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Cash-strapped Mongolia offers more land for mining projects


Struggling Mongolia is hoping to drum up more foreign investor interest in its flagging mining industry after opening up an additional 10.1 million hectares (39,000 square miles) of territory for mining exploration.

The country, estimated to possess $1.5 trillion worth of mineral resources like gold, copper and iron ore, will start the application process for exploration licenses on Jan. 26, the Ministry of Mining told Reuters on Friday.

Mongolia is trying to entice foreign investors back to the country, with many deserting after a series of controversial disputes and a perceived shift towards “resource nationalism” among legislators.

The additional space means that nearly a fifth of the country’s territory is now available for mining, amounting to 116,000 square miles.

“The groundwork has been laid to issue exploration special licenses in an orderly and planned form, taking the infrastructure, green development, and investment equality into consideration,” said ministry spokesman Galsan Bodibilguun.

Licenses may be granted to investors via application as well as open-tender bidding, he said.

Mining is central to Mongolia’s economic ambitions. Copper from the giant Oyu Tolgoi mine run by Rio Tinto makes up 44 percent of the country’s exports. Coal is a distant second with 15 percent, followed by iron ore with 8 percent.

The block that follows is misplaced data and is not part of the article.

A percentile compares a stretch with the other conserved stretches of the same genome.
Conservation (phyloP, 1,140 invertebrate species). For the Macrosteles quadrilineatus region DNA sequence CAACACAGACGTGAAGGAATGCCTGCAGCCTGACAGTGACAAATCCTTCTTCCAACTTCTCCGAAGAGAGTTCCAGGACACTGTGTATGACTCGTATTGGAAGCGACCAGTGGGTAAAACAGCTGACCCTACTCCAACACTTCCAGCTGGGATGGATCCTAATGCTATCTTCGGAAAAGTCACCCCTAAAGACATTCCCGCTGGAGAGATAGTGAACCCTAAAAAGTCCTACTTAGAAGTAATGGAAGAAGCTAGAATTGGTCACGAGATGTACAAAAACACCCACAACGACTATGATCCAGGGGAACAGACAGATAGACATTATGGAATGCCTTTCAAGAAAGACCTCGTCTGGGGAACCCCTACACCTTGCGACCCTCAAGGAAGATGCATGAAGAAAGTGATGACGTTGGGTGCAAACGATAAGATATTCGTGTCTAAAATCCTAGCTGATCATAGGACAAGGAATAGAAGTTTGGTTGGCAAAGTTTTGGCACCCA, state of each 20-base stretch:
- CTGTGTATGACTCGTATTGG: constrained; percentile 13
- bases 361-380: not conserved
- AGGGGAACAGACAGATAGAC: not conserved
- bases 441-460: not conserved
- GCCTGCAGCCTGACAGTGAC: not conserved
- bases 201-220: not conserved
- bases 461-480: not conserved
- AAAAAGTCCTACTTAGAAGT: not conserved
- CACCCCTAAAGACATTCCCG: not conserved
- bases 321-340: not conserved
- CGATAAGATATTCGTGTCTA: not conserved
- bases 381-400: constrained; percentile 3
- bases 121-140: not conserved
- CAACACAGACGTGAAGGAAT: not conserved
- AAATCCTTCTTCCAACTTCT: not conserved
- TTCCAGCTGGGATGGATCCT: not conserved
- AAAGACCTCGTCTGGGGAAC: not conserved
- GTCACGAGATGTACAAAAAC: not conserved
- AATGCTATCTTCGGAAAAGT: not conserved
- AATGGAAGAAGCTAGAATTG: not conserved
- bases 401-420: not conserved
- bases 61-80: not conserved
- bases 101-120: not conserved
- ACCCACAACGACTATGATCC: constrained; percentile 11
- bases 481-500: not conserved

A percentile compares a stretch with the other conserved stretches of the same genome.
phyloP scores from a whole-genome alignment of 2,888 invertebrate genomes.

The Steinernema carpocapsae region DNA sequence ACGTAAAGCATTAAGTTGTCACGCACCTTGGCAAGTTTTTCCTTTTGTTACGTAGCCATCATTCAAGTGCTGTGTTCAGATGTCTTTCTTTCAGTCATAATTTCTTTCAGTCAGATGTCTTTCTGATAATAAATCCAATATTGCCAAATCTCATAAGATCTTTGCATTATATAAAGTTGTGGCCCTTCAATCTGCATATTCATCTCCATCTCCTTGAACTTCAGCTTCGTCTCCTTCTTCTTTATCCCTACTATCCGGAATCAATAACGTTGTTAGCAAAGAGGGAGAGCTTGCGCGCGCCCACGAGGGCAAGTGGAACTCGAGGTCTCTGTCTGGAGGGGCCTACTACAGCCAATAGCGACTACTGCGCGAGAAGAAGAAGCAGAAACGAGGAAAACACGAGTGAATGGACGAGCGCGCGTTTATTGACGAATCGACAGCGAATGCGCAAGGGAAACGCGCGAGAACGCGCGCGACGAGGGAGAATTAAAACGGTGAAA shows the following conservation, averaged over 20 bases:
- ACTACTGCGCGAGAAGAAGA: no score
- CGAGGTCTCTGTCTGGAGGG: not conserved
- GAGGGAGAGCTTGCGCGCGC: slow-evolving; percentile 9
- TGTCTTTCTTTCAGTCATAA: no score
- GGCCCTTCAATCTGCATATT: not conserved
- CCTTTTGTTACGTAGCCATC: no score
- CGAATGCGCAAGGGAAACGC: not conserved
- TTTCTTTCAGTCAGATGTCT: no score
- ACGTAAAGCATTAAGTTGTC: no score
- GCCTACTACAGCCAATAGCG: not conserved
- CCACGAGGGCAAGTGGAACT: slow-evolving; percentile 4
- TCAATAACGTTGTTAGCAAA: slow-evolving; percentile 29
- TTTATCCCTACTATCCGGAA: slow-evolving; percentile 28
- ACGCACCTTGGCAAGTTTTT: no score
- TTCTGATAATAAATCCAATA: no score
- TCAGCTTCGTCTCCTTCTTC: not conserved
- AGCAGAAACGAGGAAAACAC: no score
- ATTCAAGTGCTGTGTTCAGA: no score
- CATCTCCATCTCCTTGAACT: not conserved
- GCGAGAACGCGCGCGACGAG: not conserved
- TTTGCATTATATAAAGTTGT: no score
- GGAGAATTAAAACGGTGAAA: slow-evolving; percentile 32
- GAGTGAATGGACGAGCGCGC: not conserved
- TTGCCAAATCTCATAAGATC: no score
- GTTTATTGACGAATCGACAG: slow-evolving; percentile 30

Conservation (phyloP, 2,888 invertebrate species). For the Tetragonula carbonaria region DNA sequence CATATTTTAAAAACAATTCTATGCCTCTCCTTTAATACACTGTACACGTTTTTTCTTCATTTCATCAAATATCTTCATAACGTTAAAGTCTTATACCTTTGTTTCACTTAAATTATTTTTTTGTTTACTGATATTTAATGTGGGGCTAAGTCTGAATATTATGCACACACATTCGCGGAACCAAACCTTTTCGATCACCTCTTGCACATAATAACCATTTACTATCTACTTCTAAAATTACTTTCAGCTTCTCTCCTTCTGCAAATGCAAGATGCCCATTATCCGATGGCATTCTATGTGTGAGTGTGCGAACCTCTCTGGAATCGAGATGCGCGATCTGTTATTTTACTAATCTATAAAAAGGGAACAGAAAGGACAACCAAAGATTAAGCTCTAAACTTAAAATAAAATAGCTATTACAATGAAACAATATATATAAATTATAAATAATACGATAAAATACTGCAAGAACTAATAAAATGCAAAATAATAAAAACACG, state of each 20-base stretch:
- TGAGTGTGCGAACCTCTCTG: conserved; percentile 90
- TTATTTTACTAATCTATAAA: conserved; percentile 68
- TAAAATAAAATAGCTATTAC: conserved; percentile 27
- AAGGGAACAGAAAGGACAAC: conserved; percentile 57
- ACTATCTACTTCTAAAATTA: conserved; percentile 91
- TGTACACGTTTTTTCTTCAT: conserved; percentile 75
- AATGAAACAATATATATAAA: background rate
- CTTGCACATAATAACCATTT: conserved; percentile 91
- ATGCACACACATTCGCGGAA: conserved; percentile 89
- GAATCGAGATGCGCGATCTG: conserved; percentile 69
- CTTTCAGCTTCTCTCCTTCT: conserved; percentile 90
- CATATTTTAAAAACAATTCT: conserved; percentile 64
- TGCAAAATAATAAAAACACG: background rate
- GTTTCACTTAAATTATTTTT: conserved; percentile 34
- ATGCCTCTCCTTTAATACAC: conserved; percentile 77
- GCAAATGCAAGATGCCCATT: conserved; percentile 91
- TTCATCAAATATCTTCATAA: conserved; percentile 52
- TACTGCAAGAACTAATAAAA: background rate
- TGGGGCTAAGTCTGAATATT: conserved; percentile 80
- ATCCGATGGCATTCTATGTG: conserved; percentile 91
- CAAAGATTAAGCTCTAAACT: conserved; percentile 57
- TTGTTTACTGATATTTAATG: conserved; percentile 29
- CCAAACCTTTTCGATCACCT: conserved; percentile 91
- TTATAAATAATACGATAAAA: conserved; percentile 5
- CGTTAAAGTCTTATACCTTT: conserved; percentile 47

However, the industry also been hurt by falling commodity prices and a weakened global economy, with foreign investment from January to November last year falling 71 percent on the same period a year earlier.

A Mongolian judge cancelled 106 licenses in 2013 during an investigation into corruption. The Toronto-listed Kincora Copper wrote off C$7 million in 2013 for the loss of licenses held by its subsidiary Golden Grouse, but it may see two of them restored or be compensated next month, the company’s chief executive Sam Spring said this week.

Mongolia has also enlisted the help of foreign miners to take over the management of Erdenes Tavan Tolgoi, the state-owned mining unit seeking to develop the country’s largest coal deposit in the south Gobi region.

The ministry said it plans to wrap up negotiations for $4 billion of investment with China Shenhua Energy, Japan’s Sumitomo and Energy Resources LLC, a wholly owned unit of the Mongolian Mining Corp, before the start of Mongolian lunar new year on Feb. 18.



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